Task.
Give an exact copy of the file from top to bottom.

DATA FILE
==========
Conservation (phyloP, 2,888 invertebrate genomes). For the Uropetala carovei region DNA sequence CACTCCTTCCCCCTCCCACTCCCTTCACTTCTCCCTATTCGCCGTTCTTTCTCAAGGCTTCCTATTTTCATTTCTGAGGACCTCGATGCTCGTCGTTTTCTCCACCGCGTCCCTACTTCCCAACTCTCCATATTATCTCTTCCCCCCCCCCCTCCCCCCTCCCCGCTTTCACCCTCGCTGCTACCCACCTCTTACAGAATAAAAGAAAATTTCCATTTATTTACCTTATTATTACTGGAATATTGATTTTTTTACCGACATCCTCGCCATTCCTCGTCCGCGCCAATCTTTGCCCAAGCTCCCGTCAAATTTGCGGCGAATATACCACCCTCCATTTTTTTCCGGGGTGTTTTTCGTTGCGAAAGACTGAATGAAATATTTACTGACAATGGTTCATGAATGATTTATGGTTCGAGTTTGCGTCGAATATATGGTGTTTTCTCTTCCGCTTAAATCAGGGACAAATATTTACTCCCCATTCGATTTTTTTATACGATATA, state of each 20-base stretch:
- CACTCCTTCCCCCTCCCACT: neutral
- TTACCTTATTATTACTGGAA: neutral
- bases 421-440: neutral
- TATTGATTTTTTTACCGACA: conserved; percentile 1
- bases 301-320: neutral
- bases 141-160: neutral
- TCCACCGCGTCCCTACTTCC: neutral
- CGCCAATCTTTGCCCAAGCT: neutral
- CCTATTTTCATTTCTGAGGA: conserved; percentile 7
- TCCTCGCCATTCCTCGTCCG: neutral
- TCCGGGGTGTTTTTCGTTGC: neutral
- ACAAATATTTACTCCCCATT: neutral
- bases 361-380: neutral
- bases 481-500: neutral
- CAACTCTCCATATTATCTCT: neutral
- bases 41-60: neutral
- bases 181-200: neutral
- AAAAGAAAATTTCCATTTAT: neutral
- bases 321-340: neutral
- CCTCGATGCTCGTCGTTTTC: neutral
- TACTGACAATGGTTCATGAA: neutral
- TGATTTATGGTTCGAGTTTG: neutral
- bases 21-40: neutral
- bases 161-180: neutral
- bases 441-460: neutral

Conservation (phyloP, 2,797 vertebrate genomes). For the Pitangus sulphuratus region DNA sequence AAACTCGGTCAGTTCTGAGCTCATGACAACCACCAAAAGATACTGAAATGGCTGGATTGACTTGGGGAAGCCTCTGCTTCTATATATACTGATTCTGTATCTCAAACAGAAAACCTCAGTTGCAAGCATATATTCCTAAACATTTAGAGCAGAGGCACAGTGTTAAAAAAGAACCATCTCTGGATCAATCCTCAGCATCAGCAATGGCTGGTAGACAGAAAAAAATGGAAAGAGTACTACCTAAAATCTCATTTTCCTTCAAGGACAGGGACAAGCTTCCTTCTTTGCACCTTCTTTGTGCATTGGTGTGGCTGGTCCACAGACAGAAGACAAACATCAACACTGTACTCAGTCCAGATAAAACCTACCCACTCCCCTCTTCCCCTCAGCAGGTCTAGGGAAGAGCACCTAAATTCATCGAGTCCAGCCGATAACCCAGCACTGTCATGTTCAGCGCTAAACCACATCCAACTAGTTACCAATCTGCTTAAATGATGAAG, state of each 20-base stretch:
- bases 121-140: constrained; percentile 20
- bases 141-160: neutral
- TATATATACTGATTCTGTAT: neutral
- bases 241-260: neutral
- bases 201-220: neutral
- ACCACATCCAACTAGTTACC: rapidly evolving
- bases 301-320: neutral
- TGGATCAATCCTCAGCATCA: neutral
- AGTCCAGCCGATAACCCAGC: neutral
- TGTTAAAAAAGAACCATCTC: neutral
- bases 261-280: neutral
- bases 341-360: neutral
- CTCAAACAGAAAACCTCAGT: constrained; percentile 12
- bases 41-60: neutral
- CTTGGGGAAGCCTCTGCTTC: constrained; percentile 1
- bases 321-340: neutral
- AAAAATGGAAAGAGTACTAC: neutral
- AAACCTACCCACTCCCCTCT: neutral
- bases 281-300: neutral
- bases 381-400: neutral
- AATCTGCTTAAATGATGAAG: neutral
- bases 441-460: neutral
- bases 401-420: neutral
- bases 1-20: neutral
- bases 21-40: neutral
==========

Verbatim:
Conservation (phyloP, 2,888 invertebrate genomes). For the Uropetala carovei region DNA sequence CACTCCTTCCCCCTCCCACTCCCTTCACTTCTCCCTATTCGCCGTTCTTTCTCAAGGCTTCCTATTTTCATTTCTGAGGACCTCGATGCTCGTCGTTTTCTCCACCGCGTCCCTACTTCCCAACTCTCCATATTATCTCTTCCCCCCCCCCCTCCCCCCTCCCCGCTTTCACCCTCGCTGCTACCCACCTCTTACAGAATAAAAGAAAATTTCCATTTATTTACCTTATTATTACTGGAATATTGATTTTTTTACCGACATCCTCGCCATTCCTCGTCCGCGCCAATCTTTGCCCAAGCTCCCGTCAAATTTGCGGCGAATATACCACCCTCCATTTTTTTCCGGGGTGTTTTTCGTTGCGAAAGACTGAATGAAATATTTACTGACAATGGTTCATGAATGATTTATGGTTCGAGTTTGCGTCGAATATATGGTGTTTTCTCTTCCGCTTAAATCAGGGACAAATATTTACTCCCCATTCGATTTTTTTATACGATATA, state of each 20-base stretch:
- CACTCCTTCCCCCTCCCACT: neutral
- TTACCTTATTATTACTGGAA: neutral
- bases 421-440: neutral
- TATTGATTTTTTTACCGACA: conserved; percentile 1
- bases 301-320: neutral
- bases 141-160: neutral
- TCCACCGCGTCCCTACTTCC: neutral
- CGCCAATCTTTGCCCAAGCT: neutral
- CCTATTTTCATTTCTGAGGA: conserved; percentile 7
- TCCTCGCCATTCCTCGTCCG: neutral
- TCCGGGGTGTTTTTCGTTGC: neutral
- ACAAATATTTACTCCCCATT: neutral
- bases 361-380: neutral
- bases 481-500: neutral
- CAACTCTCCATATTATCTCT: neutral
- bases 41-60: neutral
- bases 181-200: neutral
- AAAAGAAAATTTCCATTTAT: neutral
- bases 321-340: neutral
- CCTCGATGCTCGTCGTTTTC: neutral
- TACTGACAATGGTTCATGAA: neutral
- TGATTTATGGTTCGAGTTTG: neutral
- bases 21-40: neutral
- bases 161-180: neutral
- bases 441-460: neutral

Conservation (phyloP, 2,797 vertebrate genomes). For the Pitangus sulphuratus region DNA sequence AAACTCGGTCAGTTCTGAGCTCATGACAACCACCAAAAGATACTGAAATGGCTGGATTGACTTGGGGAAGCCTCTGCTTCTATATATACTGATTCTGTATCTCAAACAGAAAACCTCAGTTGCAAGCATATATTCCTAAACATTTAGAGCAGAGGCACAGTGTTAAAAAAGAACCATCTCTGGATCAATCCTCAGCATCAGCAATGGCTGGTAGACAGAAAAAAATGGAAAGAGTACTACCTAAAATCTCATTTTCCTTCAAGGACAGGGACAAGCTTCCTTCTTTGCACCTTCTTTGTGCATTGGTGTGGCTGGTCCACAGACAGAAGACAAACATCAACACTGTACTCAGTCCAGATAAAACCTACCCACTCCCCTCTTCCCCTCAGCAGGTCTAGGGAAGAGCACCTAAATTCATCGAGTCCAGCCGATAACCCAGCACTGTCATGTTCAGCGCTAAACCACATCCAACTAGTTACCAATCTGCTTAAATGATGAAG, state of each 20-base stretch:
- bases 121-140: constrained; percentile 20
- bases 141-160: neutral
- TATATATACTGATTCTGTAT: neutral
- bases 241-260: neutral
- bases 201-220: neutral
- ACCACATCCAACTAGTTACC: rapidly evolving
- bases 301-320: neutral
- TGGATCAATCCTCAGCATCA: neutral
- AGTCCAGCCGATAACCCAGC: neutral
- TGTTAAAAAAGAACCATCTC: neutral
- bases 261-280: neutral
- bases 341-360: neutral
- CTCAAACAGAAAACCTCAGT: constrained; percentile 12
- bases 41-60: neutral
- CTTGGGGAAGCCTCTGCTTC: constrained; percentile 1
- bases 321-340: neutral
- AAAAATGGAAAGAGTACTAC: neutral
- AAACCTACCCACTCCCCTCT: neutral
- bases 281-300: neutral
- bases 381-400: neutral
- AATCTGCTTAAATGATGAAG: neutral
- bases 441-460: neutral
- bases 401-420: neutral
- bases 1-20: neutral
- bases 21-40: neutral